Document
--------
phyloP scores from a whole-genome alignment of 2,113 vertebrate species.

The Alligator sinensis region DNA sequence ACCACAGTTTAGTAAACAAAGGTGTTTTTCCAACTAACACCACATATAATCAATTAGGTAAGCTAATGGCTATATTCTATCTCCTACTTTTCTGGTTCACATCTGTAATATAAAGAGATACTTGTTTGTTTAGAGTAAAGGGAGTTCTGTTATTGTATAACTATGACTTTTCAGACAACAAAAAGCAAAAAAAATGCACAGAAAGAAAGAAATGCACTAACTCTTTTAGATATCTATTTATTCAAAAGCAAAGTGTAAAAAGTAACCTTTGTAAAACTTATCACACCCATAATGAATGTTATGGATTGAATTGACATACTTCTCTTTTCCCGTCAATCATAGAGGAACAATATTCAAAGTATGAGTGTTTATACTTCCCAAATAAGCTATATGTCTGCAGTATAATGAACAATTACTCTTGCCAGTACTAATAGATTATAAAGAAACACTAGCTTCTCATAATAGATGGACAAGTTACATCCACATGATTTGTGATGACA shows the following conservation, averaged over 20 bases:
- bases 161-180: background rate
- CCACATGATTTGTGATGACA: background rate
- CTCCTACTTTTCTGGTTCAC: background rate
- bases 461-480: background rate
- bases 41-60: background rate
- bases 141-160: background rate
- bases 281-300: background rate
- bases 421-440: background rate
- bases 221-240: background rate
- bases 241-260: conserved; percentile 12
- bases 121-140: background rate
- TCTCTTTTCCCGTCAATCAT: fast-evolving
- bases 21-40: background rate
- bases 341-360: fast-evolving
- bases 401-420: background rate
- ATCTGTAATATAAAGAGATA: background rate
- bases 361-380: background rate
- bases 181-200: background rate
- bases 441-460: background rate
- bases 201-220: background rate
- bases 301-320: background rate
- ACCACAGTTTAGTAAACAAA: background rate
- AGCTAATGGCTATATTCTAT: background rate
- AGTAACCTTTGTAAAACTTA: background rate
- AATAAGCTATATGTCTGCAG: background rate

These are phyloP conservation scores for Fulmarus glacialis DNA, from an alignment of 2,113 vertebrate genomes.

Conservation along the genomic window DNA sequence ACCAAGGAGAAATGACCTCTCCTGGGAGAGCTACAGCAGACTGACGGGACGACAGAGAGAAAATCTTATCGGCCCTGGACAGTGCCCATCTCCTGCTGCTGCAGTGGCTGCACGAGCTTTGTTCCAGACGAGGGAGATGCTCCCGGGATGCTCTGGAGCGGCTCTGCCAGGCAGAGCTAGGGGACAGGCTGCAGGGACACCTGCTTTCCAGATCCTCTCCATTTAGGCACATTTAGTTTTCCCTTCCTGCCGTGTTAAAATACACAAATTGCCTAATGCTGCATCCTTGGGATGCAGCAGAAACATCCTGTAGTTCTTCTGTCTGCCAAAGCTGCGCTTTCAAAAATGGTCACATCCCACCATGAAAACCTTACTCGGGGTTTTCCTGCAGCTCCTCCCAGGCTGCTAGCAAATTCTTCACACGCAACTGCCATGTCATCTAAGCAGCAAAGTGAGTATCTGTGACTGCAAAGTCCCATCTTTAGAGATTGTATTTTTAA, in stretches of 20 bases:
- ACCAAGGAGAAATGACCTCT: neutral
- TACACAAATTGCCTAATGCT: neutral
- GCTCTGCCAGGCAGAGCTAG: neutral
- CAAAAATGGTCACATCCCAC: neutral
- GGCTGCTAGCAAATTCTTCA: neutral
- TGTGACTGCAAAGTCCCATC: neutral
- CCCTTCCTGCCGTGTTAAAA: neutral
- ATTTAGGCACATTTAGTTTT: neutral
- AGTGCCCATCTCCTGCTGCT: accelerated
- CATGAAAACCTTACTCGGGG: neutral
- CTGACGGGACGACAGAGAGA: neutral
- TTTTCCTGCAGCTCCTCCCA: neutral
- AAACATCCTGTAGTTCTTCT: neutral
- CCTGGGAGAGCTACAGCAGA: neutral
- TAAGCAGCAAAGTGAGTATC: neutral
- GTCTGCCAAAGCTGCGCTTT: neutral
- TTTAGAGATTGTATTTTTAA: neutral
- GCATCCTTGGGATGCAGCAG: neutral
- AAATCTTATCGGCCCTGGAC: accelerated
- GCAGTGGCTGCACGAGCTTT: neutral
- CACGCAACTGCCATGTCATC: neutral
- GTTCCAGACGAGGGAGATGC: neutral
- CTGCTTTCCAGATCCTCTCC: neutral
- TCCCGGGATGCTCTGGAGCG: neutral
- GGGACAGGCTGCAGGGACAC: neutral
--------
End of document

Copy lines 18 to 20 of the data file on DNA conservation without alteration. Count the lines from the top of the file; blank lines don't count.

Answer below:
- ATCTGTAATATAAAGAGATA: background rate
- bases 361-380: background rate
- bases 181-200: background rate